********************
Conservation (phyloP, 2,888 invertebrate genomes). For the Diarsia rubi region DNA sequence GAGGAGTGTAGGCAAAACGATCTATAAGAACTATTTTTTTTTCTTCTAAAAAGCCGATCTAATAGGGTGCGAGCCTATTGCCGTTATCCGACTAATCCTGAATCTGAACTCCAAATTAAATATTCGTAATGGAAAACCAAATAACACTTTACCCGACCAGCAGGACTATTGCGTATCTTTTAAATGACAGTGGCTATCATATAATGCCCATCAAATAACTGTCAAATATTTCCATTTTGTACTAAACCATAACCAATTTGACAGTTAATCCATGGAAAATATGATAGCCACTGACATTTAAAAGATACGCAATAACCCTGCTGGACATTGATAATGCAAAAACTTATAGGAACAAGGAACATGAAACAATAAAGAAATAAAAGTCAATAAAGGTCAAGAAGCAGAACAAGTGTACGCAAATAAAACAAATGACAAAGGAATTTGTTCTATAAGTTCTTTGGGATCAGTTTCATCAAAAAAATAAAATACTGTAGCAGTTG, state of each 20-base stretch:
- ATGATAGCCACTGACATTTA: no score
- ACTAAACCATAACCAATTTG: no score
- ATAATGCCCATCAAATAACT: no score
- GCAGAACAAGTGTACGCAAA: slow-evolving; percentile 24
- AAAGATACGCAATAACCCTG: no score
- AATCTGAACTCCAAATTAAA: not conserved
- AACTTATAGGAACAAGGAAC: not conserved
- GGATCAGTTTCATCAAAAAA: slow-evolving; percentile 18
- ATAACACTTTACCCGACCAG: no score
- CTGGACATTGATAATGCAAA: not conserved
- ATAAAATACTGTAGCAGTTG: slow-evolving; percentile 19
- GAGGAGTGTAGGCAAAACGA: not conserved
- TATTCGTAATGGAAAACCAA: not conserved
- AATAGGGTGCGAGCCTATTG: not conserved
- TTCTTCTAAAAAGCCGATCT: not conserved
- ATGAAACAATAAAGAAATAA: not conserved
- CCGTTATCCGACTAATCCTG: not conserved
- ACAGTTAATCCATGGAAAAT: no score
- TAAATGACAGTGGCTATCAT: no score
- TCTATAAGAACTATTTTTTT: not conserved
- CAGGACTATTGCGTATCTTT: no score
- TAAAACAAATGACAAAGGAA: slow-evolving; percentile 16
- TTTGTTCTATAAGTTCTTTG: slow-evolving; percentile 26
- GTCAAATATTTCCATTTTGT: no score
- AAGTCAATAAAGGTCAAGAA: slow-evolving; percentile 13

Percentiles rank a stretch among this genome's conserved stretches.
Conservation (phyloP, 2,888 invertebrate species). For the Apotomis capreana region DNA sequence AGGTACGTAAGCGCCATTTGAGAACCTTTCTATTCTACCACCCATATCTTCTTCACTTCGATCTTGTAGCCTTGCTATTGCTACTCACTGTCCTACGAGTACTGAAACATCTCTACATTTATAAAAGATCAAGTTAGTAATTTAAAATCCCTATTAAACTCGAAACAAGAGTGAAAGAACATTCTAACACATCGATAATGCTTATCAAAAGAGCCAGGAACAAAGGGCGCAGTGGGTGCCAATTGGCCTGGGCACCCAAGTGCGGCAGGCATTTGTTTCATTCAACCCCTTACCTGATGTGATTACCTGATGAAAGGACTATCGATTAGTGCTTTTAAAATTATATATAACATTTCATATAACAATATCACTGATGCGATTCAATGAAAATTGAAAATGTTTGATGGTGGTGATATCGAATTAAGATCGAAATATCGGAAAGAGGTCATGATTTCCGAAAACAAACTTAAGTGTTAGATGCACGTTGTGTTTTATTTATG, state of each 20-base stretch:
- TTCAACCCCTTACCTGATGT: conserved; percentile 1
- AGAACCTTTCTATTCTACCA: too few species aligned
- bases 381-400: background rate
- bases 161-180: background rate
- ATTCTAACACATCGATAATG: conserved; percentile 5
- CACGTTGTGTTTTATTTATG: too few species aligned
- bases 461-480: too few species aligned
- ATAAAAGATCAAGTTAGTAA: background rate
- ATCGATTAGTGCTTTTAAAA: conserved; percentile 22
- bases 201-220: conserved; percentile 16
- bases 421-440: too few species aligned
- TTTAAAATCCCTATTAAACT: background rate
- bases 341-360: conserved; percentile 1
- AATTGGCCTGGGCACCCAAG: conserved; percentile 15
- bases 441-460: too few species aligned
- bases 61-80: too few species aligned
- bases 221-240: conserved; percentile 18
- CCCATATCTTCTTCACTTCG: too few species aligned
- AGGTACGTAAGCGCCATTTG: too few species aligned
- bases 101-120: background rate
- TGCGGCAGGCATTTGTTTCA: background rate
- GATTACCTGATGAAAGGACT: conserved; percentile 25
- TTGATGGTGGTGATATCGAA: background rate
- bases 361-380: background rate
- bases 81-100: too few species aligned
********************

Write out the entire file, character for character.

Conservation (phyloP, 2,888 invertebrate genomes). For the Diarsia rubi region DNA sequence GAGGAGTGTAGGCAAAACGATCTATAAGAACTATTTTTTTTTCTTCTAAAAAGCCGATCTAATAGGGTGCGAGCCTATTGCCGTTATCCGACTAATCCTGAATCTGAACTCCAAATTAAATATTCGTAATGGAAAACCAAATAACACTTTACCCGACCAGCAGGACTATTGCGTATCTTTTAAATGACAGTGGCTATCATATAATGCCCATCAAATAACTGTCAAATATTTCCATTTTGTACTAAACCATAACCAATTTGACAGTTAATCCATGGAAAATATGATAGCCACTGACATTTAAAAGATACGCAATAACCCTGCTGGACATTGATAATGCAAAAACTTATAGGAACAAGGAACATGAAACAATAAAGAAATAAAAGTCAATAAAGGTCAAGAAGCAGAACAAGTGTACGCAAATAAAACAAATGACAAAGGAATTTGTTCTATAAGTTCTTTGGGATCAGTTTCATCAAAAAAATAAAATACTGTAGCAGTTG, state of each 20-base stretch:
- ATGATAGCCACTGACATTTA: no score
- ACTAAACCATAACCAATTTG: no score
- ATAATGCCCATCAAATAACT: no score
- GCAGAACAAGTGTACGCAAA: slow-evolving; percentile 24
- AAAGATACGCAATAACCCTG: no score
- AATCTGAACTCCAAATTAAA: not conserved
- AACTTATAGGAACAAGGAAC: not conserved
- GGATCAGTTTCATCAAAAAA: slow-evolving; percentile 18
- ATAACACTTTACCCGACCAG: no score
- CTGGACATTGATAATGCAAA: not conserved
- ATAAAATACTGTAGCAGTTG: slow-evolving; percentile 19
- GAGGAGTGTAGGCAAAACGA: not conserved
- TATTCGTAATGGAAAACCAA: not conserved
- AATAGGGTGCGAGCCTATTG: not conserved
- TTCTTCTAAAAAGCCGATCT: not conserved
- ATGAAACAATAAAGAAATAA: not conserved
- CCGTTATCCGACTAATCCTG: not conserved
- ACAGTTAATCCATGGAAAAT: no score
- TAAATGACAGTGGCTATCAT: no score
- TCTATAAGAACTATTTTTTT: not conserved
- CAGGACTATTGCGTATCTTT: no score
- TAAAACAAATGACAAAGGAA: slow-evolving; percentile 16
- TTTGTTCTATAAGTTCTTTG: slow-evolving; percentile 26
- GTCAAATATTTCCATTTTGT: no score
- AAGTCAATAAAGGTCAAGAA: slow-evolving; percentile 13

Percentiles rank a stretch among this genome's conserved stretches.
Conservation (phyloP, 2,888 invertebrate species). For the Apotomis capreana region DNA sequence AGGTACGTAAGCGCCATTTGAGAACCTTTCTATTCTACCACCCATATCTTCTTCACTTCGATCTTGTAGCCTTGCTATTGCTACTCACTGTCCTACGAGTACTGAAACATCTCTACATTTATAAAAGATCAAGTTAGTAATTTAAAATCCCTATTAAACTCGAAACAAGAGTGAAAGAACATTCTAACACATCGATAATGCTTATCAAAAGAGCCAGGAACAAAGGGCGCAGTGGGTGCCAATTGGCCTGGGCACCCAAGTGCGGCAGGCATTTGTTTCATTCAACCCCTTACCTGATGTGATTACCTGATGAAAGGACTATCGATTAGTGCTTTTAAAATTATATATAACATTTCATATAACAATATCACTGATGCGATTCAATGAAAATTGAAAATGTTTGATGGTGGTGATATCGAATTAAGATCGAAATATCGGAAAGAGGTCATGATTTCCGAAAACAAACTTAAGTGTTAGATGCACGTTGTGTTTTATTTATG, state of each 20-base stretch:
- TTCAACCCCTTACCTGATGT: conserved; percentile 1
- AGAACCTTTCTATTCTACCA: too few species aligned
- bases 381-400: background rate
- bases 161-180: background rate
- ATTCTAACACATCGATAATG: conserved; percentile 5
- CACGTTGTGTTTTATTTATG: too few species aligned
- bases 461-480: too few species aligned
- ATAAAAGATCAAGTTAGTAA: background rate
- ATCGATTAGTGCTTTTAAAA: conserved; percentile 22
- bases 201-220: conserved; percentile 16
- bases 421-440: too few species aligned
- TTTAAAATCCCTATTAAACT: background rate
- bases 341-360: conserved; percentile 1
- AATTGGCCTGGGCACCCAAG: conserved; percentile 15
- bases 441-460: too few species aligned
- bases 61-80: too few species aligned
- bases 221-240: conserved; percentile 18
- CCCATATCTTCTTCACTTCG: too few species aligned
- AGGTACGTAAGCGCCATTTG: too few species aligned
- bases 101-120: background rate
- TGCGGCAGGCATTTGTTTCA: background rate
- GATTACCTGATGAAAGGACT: conserved; percentile 25
- TTGATGGTGGTGATATCGAA: background rate
- bases 361-380: background rate
- bases 81-100: too few species aligned